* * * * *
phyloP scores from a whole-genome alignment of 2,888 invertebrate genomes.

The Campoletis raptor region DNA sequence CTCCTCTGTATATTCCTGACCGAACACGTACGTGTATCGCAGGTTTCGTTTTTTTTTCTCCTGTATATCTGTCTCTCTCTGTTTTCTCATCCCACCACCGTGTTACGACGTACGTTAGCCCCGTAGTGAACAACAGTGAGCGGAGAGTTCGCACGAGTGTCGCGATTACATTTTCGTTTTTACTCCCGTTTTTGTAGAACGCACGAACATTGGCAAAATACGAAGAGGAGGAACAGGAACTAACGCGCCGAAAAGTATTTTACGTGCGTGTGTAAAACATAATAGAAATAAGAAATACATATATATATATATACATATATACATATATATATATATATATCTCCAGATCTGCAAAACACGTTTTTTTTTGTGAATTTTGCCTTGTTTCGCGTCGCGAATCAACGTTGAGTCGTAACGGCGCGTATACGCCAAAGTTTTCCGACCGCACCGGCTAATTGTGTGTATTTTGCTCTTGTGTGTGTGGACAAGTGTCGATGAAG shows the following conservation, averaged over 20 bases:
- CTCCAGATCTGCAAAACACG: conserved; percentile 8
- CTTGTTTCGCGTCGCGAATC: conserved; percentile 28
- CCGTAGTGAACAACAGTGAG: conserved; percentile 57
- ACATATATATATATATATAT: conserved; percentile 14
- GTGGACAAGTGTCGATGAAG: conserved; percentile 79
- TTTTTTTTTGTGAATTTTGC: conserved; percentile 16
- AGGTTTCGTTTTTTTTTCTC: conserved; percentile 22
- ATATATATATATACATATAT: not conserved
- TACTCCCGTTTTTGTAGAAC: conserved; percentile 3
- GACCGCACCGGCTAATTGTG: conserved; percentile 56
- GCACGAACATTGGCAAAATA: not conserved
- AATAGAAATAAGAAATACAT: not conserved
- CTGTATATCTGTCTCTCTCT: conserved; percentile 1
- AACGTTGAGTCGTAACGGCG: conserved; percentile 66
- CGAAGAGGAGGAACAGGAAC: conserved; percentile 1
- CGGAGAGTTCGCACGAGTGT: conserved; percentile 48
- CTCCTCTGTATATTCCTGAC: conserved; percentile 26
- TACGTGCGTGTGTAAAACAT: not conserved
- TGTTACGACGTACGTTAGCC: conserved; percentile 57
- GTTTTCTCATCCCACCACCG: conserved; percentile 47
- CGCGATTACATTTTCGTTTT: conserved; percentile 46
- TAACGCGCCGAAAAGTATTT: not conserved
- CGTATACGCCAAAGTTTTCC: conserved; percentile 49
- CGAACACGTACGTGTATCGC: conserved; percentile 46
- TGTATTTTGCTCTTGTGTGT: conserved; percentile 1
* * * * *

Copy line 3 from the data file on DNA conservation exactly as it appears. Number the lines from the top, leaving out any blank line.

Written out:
- CTCCAGATCTGCAAAACACG: conserved; percentile 8